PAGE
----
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What Is Heroin Withdrawal Actually Like?

50,000 people died in 2019 of opioid overdoses, marking opioid overdose as a national crisis.

Heroin is a highly addictive opioid, and many people continue to take it, so they don’t go through withdrawal symptoms. For some people, withdrawal can begin as quickly as six hours after they last took the drug.

If you, or someone you love, are considering getting clean, one of the biggest hurdles to overcome is withdrawal. It can be terrifying, and if not managed properly, deadly.

In this blog post, we’ll talk about what heroin withdrawal is actually like, and what you expect to go through or expect your loved one to experience.

Read on for more information.

Heroin Withdrawal, or Detox, Is Different for Everyone

Before we go into what happens with the body during detox, we want to stress that it is different for everyone. While most people experience overall common symptoms during their withdrawal, each person’s journey will be slightly different. If you’ve already experienced withdrawal, it may even be a little bit different this time.

Withdrawal is often more uncomfortable for people who have been dependent on heroin for a long time. This also goes for people who have become used to consuming large doses to get or stay high.

At SOBA, we have a facility that helps you or your loved one detox in an environment that is safe and as comfortable as possible. While it’s not pleasant for anyone, doing it in a facility where we can help manage your symptoms and ensure you’re not experiencing dehydration or electrolyte imbalances is the best way to detox.

Withdrawal Timeline

As stated above, heroin withdrawal symptoms can begin as soon as six hours after the last hit. Symptoms will peak two to three days after the last dose and then will gradually disappear.

However, the body can crave heroin for a long time after the last use, sometimes even as long as a decade. This is because while physical symptoms of the withdrawal will decrease within the first week, the discomfort can last for as long as a month. Additionally, the psychological effects of withdrawal can haunt a former user for over a year or longer.

If heroin was used to self-medicate for depression, for example, the withdrawal can make the depression worse. Thus, the craving for heroin becomes even stronger.

This is why entering into a rehab program after detox is so important. Detoxing is the first of many important steps to living a sober lifestyle.

Heroin Withdrawal Symptoms

As we have already stated, withdrawal symptoms are different for everyone. However, we’ll list some of the most common withdrawal symptoms below and those you can likely expect you or your loved one to experience.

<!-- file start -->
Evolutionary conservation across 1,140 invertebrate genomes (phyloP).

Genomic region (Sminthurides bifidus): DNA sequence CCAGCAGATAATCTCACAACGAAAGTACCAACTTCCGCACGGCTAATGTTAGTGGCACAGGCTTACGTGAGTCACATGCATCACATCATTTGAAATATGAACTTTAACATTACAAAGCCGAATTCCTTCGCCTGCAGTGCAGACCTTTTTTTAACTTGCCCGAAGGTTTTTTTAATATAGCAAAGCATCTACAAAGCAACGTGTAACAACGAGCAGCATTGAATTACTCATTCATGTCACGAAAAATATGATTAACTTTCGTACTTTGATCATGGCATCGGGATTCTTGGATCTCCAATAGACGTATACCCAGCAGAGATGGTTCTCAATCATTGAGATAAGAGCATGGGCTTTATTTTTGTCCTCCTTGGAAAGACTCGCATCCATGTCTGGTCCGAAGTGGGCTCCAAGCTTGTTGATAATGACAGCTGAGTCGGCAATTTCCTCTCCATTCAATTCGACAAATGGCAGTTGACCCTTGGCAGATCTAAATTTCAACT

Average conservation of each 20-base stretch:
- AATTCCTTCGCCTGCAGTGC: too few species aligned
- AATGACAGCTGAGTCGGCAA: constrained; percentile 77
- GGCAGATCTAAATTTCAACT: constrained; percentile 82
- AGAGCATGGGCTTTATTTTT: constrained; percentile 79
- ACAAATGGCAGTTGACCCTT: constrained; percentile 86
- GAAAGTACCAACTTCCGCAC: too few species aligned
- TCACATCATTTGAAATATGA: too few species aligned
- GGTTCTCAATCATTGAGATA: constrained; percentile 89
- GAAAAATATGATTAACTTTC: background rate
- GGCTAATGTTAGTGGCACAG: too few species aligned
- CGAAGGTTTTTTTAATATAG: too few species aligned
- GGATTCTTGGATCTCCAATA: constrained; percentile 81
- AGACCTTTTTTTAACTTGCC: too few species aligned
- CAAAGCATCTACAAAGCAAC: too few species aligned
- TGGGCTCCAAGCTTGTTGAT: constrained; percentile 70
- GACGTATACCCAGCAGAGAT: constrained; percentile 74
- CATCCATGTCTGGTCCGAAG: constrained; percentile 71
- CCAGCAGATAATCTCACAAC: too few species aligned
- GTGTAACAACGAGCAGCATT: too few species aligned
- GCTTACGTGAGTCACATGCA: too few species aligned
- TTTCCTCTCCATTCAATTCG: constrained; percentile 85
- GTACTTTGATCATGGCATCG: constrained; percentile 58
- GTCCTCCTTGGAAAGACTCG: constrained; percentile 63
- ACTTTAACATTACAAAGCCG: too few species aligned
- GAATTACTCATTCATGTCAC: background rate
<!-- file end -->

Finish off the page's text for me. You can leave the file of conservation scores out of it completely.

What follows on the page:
Nausea and Vomiting

Nausea and vomiting are two of the most common withdrawal symptoms, and most people can expect to suffer them. You’ll feel as though you never want to look at another piece of food in your life, and you will likely vomit several times. It will be like having a terrible bout of the stomach flu.

It is important to withdrawal in a detox facility because nausea and vomiting can cause dehydration, especially if it lasts for several days.

Stomach Pains and Diarrhea

Unfortunately, your nausea and vomiting won’t be the only thing making you feel like you have the stomach flu. Instead, you’ll likely have diarrhea and a terrible stomach aches as well. The diarrhea can contribute to dehydration and electrolyte imbalances, making heroin withdrawal dangerous if not done in a facility.

The intense stomach pain you or your loved one may experience is typically caused by spasms in your stomach and digestive tract, and your need to go to the bathroom may be sudden and intense.

Bodily Aches and Pains

Heroin is an opiate, meaning it blocks the way your body responds to pain. Going off heroin has someone of a knock-back effect where your body then starts to feel pain everywhere. You’ll feel much more sensitive all over your body, but you’ll also likely have pain in your back and legs. Your bones may also ache, and may you feel bad.

Depression, Irritability, and Anxiety

As if the body aches, vomiting, and diarrhea aren’t enough for you, you will also likely experience a level of mood change. You’ll likely be more depressed and anxious. This is especially the case if, as we mentioned, the heroin use was to help self-medicate for anxiety and depression.

You or your loved one will likely feel despondent or as if there isn’t much hope. Or you may feel nervous, scared, and overwhelmed about the future or experience panic attacks. You may even experience a combination of these feelings.

While this is unpleasant to experience or to watch someone experience, it is helpful to remember that it is only temporary.

Safely Withdrawing with an Aftercare Plan

Withdrawing is the first step in a long process to becoming sober and recovering from heroin addiction. While heroin withdrawal is very uncomfortable, with the right support system, symptoms can be managed.

After withdrawal comes the important work of learning why you or your loved one was addicted in the first place and beginning the work of recovery.

Recovery from heroin addiction isn’t easy, but it is worth it. You don’t have to continue to suffer; you can live a life free of addiction.

Call now to begin the process with SOBA.

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